Whether you have one cat or several, and even if your cat usually does their business outdoors, you will almost certainly need to provide a litter tray for your cat at some stage in their lives. For many cat owners who keep their cats indoors or close them in at night, the presence of a litter tray is a permanent fixture within the home, and providing that your cat uses it appropriately and you keep it nice and clean, the chances are that you will not run into any difficulties.
Cats are very fastidious about their toileting habits, and will often refuse to use a litter tray that they are unhappy with, particularly if it is not kept clean, is shared with multiple cats, or proves stressful to use. In order to ensure that you do not run into any problems involving your cat’s use of the litter tray and to make sure that you are providing everything that your cat needs to feel comfortable with their toileting provision, read on to learn about the important elements of litter tray etiquette when making provision for your cat.
While many multi-cat households simply provide one litter tray for all of the cats, this is not ideal, even if you clean the tray out very regularly. For a lone cat, one litter tray is ok but two is better, and for multi-cat households, you should provide a different litter tray for each cat, plus one additional tray too.
As well as the basic flat tray style of litter box, there are multiple other options including corner litter trays, trays with high sides, and enclosed litter trays with a cat flap entrance. You may have a marked preference for one particular type of litter tray, but ensure that your cat agrees with you! Particularly if you introduce a new style of litter tray or use an enclosed tray, be sure that your cat recognises it as a litter tray and understands how to use it!
A litter tray that is too small will be uncomfortable for your cat to use, and may cause litter and “other stuff” to be kicked out of the litter tray when your cat uses it. Ensure that the litter tray is large enough for your cat to use comfortably, but do not use an oversized tray as an excuse to clean it less often. Also, if you prefer a high-sided litter tray, ensure that your cat can get in and out of it comfortably.
Multiple litter trays should be placed in different rooms of the home, and they should always be in quiet places where your cat can do their business without being interrupted or getting stressed. Don’t place the litter tray somewhere particularly cold, but also do not place it next to a radiator, as this may cause it to smell bad.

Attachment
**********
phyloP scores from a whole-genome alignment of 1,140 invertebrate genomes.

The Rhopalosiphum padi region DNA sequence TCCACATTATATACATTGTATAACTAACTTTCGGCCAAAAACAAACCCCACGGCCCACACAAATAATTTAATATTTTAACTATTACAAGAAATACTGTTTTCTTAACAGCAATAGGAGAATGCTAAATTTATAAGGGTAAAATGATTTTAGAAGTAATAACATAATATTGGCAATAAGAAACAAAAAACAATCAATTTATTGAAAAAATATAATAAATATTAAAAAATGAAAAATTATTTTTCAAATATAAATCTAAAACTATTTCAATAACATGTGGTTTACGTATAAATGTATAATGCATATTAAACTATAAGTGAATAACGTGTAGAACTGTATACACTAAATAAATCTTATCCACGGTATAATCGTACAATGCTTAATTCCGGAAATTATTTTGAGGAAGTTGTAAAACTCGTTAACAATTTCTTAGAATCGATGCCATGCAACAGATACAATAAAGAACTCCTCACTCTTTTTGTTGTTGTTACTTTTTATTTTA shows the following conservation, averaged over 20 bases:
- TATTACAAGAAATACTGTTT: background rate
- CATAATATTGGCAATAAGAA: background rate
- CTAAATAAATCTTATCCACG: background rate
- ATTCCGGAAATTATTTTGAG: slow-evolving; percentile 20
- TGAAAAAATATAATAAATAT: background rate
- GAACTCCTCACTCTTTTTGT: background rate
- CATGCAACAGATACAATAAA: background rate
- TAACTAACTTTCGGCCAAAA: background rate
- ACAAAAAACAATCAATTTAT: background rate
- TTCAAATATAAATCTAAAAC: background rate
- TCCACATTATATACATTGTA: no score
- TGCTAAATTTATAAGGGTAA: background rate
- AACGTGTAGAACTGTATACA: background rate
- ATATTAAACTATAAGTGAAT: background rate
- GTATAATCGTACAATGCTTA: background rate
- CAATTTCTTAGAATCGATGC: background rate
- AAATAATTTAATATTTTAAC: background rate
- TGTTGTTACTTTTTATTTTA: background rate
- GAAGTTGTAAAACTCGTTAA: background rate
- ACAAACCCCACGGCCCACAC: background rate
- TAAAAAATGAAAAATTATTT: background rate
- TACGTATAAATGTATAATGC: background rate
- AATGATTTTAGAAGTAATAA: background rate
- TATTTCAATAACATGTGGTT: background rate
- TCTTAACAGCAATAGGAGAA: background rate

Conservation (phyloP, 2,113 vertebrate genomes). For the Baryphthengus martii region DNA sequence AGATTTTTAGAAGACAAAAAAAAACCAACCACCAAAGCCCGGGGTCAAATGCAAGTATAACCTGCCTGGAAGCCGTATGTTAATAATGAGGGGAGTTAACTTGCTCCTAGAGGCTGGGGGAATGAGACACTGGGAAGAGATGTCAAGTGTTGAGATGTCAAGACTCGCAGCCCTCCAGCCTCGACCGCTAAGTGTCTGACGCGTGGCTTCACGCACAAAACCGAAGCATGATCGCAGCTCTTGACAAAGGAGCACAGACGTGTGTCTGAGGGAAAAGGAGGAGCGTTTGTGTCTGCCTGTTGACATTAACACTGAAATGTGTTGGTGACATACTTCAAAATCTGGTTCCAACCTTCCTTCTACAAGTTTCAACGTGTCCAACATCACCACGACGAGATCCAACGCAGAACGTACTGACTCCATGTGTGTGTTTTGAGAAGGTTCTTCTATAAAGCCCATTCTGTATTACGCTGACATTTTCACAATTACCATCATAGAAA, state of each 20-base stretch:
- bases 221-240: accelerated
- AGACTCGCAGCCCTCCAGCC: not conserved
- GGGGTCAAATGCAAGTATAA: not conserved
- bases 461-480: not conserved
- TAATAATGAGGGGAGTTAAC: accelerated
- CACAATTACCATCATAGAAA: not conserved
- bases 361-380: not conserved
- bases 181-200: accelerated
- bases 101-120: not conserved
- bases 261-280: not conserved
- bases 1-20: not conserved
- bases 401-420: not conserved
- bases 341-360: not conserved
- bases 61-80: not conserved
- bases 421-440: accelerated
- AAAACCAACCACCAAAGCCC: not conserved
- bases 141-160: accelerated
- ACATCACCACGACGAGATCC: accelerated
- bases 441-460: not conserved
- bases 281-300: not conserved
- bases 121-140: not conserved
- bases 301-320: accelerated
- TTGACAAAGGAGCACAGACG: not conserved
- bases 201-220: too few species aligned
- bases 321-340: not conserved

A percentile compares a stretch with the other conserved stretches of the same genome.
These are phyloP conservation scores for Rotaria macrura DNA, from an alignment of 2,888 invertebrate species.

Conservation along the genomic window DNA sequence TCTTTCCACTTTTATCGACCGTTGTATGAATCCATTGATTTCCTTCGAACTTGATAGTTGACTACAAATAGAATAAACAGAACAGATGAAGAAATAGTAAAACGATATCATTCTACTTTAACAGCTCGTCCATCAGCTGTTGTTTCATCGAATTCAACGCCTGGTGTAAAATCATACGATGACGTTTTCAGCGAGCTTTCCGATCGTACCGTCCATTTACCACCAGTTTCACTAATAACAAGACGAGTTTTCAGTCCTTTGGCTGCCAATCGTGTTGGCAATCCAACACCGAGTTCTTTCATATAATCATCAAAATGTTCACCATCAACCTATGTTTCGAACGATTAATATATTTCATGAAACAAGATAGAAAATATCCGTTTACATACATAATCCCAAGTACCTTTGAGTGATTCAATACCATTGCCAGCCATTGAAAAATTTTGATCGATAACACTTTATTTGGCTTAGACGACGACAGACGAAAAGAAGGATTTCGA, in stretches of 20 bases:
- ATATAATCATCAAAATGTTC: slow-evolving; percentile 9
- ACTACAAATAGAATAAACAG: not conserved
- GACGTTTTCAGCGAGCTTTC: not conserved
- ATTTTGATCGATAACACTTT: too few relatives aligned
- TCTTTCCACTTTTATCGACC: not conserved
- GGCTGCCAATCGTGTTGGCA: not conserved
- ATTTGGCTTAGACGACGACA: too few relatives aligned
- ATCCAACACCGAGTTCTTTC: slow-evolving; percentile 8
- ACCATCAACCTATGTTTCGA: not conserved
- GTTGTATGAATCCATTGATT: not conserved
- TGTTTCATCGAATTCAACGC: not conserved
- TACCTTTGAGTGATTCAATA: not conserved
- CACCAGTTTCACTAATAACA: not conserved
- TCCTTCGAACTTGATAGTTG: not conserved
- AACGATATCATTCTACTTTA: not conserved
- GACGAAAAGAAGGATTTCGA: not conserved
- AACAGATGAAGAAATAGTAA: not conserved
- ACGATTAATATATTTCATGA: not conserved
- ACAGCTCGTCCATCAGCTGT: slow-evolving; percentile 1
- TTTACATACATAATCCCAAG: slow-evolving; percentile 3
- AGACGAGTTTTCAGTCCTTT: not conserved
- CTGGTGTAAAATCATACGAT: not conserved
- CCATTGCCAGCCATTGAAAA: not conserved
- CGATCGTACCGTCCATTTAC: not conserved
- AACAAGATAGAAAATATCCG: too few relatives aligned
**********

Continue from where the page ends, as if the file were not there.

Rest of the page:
Some cats have a marked preference for one type of cat litter over another, and may refuse to use a type that they dislike or are unfamiliar with! There are a huge range of different types of cat litter, made of many different substances and designed to clump or not, neutralise smells, be flushable, and more. What you use is up to you and your cat, with two caveats: Do not use clay cat litter as this can cause intestinal blockages if your cat licks the dust off their paws, and do not use anything perfumed or strongly scented.
You should fill the litter tray to a depth of at least a couple of inches, and the more litter you place within the box, the easier it will be to clean out and the happier your cat will be with burying their waste. Don’t fill the litter box so deeply that your cat cannot avoid kicking litter outside of the box when using it, however.
Failing to clean the litter tray often enough is one of the most common cat litter tray problems, and as cats are scrupulously clean animals, you must make sure that you clean it out often enough to keep them happy. Remove solids and wet patches from the box at least twice a day, topping up any litter removed.
Once a week, empty out all of the litter, disinfect the tray and when it is dry, replace the litter with a fresh batch.
If your cat is using the litter tray or approaching the tray, it is important not to interrupt them or divert their attention. Cats like peace, quiet and no watchful eyes on them when they want to do their business, and not allowing for this will cause your cat stress and may put them off using the box at all. Never touch or speak to your cat while they are doing their business or in the litter box, and accept that your cat may spend some time after they have been to the toilet burying their waste to their satisfaction. This can prove frustrating if you are waiting to get in there and remove their waste, but it is important to allow your cat the time and space that they need to tackle their litter box usage without being rushed.